The survey of UK smartphone users by Chinese phone maker OnePlus suggests that young people are five times more likely to lose their temper because of slow download speeds than older phone users.
The frustrations around internet connectivity and download speeds - labelled "load rage" - were also named as the most frustrating element of life by young people.
As a result, two-fifths of millennials said they felt symptoms of burnout - including fatigue, insomnia and anxiety - because of the digital-heavy nature of their lives.
But more than a quarter of 16 to 34-year-olds surveyed also said that those in older generations did not understand the pressures on young people in a technology-driven world.
However, the OnePlus research also suggested a high level of awareness about excessive phone use among younger people, with nearly half of those aged between 16 and 24 claiming they would like to reduce their screen time.
A third of all UK smartphone users said they immediately regretted getting worked up over tech issues.
The impact of technology on mental health, particularly in young people, has become a larger talking point within the industry amid increased scrutiny from the Government over the amount of time people spent in front of screens.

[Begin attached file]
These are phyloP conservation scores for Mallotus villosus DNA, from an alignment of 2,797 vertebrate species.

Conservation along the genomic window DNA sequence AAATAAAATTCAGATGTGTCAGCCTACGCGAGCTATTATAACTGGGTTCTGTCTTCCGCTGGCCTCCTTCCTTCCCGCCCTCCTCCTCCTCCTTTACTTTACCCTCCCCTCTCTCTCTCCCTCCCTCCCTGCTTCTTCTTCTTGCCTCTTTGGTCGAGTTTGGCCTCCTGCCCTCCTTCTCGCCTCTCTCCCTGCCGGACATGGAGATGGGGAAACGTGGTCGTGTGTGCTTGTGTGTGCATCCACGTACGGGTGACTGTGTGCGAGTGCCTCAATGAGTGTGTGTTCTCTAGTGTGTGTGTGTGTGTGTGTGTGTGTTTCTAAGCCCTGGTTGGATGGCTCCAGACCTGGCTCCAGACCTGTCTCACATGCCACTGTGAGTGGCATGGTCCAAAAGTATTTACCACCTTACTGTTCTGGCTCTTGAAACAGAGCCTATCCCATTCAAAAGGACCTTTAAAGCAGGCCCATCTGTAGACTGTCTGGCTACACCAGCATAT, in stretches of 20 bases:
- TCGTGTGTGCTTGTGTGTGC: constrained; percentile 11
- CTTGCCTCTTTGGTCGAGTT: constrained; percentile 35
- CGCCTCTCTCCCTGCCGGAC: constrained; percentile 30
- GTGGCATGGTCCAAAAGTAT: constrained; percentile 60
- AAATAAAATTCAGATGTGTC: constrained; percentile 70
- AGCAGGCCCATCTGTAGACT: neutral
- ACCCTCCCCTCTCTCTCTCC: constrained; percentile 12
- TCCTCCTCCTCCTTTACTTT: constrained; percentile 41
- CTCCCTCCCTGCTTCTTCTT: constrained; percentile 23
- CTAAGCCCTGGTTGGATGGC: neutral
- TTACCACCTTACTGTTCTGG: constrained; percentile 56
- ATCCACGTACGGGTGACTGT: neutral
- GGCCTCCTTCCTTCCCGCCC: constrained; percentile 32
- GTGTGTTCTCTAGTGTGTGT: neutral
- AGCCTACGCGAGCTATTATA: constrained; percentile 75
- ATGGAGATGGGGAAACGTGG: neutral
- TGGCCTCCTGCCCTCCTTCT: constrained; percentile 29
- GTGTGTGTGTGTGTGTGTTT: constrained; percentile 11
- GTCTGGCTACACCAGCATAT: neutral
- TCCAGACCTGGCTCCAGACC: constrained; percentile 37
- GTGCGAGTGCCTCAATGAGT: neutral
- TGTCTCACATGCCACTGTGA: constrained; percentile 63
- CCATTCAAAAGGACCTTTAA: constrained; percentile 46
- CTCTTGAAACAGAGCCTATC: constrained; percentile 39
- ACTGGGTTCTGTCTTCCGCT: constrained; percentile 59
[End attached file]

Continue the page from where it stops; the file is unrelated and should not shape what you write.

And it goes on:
Proposals put forward by the Government in a white paper earlier this year said a greater duty of care should be placed on technology companies to protect their users from harm.
Several high-profile phone manufacturers, including both Apple and Google, have introduced tools in the last year which enable users to monitor their screen time and place time limits on app use.
OnePlus UK's head of EU strategy and UK marketing Kate Parkyn said: "Younger generations are surrounded by technology and are telling us that they need a break.
"OnePlus understands this and with our 5G phones and Zen mode, which allows users a moment to 'switch off', people can spend more time doing the things they love and less time staring at a screen."
The firm's Zen mode limits the functions of a user's phone for 20 minutes, which the company says enables users to take a break from technology.